In an irreversible process p need not even be defined. If it is, it is mostly not homogeneous and equal to the equilibrium pressure of a system at equal volume. Even if it were homogeneous, the force on the boundary is not given by p alone but has contributions from longitudinal friction.
So the OP is correct that there is a difference between int -pdV and the work done in an irreversible process.

 Quote by Philip Wood Yet ∫pdV] is a positive quantity.
My teacher used to say that should be external pressure, I still don't understand what is the point to use gas pressure.
How can get you make conclusion to say that free expansion is irreversible from ∫pdV] is a positive quantity?

From my understanding so far is that we can calculate the work done for irreversible but not using a formula ,instead we have to see the condition( free expansion is zero ,if have external pressure then use formula) , and it has nothing to do with dissipative work.
Am I correct?
 "How can get you make conclusion to say that free expansion is irreversible from ∫pdV] is a positive quantity?" That wasn't my argument at all. Please re-read post(s). In fact I didn't make any argument for free expansion being irreversible - I just took that as uncontroversial. If I did want to show that free expansion was irreversible, I'd say that the gas won't spontaneously go back to its original chamber, leaving a vacuum in the other chamber!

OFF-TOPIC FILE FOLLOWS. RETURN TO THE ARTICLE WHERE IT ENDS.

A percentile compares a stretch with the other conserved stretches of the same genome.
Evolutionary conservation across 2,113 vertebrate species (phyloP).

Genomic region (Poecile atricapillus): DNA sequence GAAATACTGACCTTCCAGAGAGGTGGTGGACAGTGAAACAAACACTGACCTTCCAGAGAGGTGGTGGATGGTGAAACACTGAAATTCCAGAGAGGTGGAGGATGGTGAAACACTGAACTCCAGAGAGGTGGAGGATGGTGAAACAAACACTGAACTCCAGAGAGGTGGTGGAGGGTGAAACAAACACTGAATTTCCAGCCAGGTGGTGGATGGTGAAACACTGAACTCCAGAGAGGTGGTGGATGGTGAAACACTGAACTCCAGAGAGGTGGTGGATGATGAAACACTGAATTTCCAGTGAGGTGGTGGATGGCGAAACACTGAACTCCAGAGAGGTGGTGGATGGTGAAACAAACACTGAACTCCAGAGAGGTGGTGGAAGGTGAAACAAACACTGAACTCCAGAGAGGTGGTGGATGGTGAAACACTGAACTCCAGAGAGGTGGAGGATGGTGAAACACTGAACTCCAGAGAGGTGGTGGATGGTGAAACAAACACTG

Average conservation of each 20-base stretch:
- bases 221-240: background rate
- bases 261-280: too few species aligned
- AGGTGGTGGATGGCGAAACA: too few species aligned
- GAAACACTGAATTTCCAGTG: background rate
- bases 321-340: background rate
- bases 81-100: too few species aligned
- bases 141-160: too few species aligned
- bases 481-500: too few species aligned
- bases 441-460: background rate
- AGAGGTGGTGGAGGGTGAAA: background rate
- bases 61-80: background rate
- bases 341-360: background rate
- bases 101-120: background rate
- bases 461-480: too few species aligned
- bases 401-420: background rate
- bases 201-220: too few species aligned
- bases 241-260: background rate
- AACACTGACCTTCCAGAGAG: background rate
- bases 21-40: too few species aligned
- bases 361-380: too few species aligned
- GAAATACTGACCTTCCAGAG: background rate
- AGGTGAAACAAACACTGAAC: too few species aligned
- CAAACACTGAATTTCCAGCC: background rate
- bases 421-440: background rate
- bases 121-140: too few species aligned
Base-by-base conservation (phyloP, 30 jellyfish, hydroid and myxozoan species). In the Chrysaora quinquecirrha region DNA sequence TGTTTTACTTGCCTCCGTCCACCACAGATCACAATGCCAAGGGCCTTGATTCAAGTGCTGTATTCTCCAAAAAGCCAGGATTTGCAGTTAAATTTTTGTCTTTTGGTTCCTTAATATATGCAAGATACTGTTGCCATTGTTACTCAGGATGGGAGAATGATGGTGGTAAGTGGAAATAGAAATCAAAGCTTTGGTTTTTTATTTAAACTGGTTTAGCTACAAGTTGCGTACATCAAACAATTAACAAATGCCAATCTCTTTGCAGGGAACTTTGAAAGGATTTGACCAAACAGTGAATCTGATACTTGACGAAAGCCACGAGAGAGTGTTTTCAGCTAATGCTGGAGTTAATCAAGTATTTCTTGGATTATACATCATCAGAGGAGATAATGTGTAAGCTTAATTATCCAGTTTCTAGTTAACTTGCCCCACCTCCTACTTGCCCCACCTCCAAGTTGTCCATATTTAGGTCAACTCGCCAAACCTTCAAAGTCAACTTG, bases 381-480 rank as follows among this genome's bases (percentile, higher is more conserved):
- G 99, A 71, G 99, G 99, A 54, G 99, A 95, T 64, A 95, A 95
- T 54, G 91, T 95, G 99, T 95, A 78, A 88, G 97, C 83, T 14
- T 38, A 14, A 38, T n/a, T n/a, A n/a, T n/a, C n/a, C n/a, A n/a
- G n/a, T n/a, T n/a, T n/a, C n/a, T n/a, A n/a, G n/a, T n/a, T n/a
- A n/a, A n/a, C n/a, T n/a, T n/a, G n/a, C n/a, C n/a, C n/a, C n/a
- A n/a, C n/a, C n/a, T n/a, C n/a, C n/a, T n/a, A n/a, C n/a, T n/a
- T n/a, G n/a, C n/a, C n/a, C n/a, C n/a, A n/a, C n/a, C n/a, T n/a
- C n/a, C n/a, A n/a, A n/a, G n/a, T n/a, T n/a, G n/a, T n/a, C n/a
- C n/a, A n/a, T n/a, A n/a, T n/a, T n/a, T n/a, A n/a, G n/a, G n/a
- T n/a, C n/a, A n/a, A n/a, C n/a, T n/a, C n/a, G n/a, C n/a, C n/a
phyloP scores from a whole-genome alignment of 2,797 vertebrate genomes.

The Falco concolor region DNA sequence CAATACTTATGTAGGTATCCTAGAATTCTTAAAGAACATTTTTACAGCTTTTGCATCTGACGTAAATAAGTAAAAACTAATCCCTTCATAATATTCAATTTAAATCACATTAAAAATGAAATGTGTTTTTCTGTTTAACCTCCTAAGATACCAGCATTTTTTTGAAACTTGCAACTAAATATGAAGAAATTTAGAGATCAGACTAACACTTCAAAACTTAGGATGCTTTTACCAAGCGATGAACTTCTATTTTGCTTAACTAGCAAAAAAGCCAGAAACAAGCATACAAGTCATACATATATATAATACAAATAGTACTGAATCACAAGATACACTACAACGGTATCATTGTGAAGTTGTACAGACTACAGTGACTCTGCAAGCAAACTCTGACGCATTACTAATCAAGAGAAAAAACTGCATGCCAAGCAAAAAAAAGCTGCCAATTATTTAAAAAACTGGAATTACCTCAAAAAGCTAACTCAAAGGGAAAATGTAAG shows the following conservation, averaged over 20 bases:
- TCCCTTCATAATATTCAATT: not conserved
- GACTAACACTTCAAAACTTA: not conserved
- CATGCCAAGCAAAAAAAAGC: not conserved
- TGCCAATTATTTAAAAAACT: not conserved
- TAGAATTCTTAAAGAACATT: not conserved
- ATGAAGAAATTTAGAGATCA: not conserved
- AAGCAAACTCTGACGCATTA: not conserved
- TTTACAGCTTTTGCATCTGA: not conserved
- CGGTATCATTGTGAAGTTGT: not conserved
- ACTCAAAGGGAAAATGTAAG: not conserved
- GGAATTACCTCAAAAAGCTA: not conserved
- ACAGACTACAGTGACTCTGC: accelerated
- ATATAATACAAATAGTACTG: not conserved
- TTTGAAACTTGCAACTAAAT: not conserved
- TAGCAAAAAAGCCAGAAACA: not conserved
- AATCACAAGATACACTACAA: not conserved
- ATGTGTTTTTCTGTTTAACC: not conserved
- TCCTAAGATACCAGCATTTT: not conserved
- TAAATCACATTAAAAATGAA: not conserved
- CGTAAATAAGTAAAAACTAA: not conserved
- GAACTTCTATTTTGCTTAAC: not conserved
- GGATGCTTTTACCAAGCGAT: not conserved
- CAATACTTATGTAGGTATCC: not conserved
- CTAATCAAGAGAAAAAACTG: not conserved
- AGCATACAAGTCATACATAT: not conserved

Quote by Outrageous Then the change in internal energy for irreversible process equal to ? Or we can't calculate that for irreversible process
My mistake.
If the process is irreversible and there is no conductivity, the work is not equal to the change in free energy.
If the process is reversible and there is no conductivity, the work is equal to the change in free energy.
Irreversible processes create entropy, resulting in a decrease of free energy.

 The reason for this result is that even though the surroundings pressure is very low, the final volume of the system becomes very large, and so a finite amount of work gets done.
Let us examine this statement in the light of Philip Wood's example (post#8) where the final volume is a negligable increase on the original.

Work is still done but, as Dr Du pointed out, the pressure of expansion is undefined.

It starts out at zero but increases rapidly to the pressure of the system.

So actual work is done against an inceasing pressure, as the system volume expands, or the empty chamber fills.

Further if we try to sum the PdV we have to ask what by what value does the volume increase as the gas leaks into the empty chamber? The whole empty chamber volume or part of it?

If we can define the intial and final states the work can be calculated as referred by ChesterMiller or by other paths not yet stated.

@ Outrageous.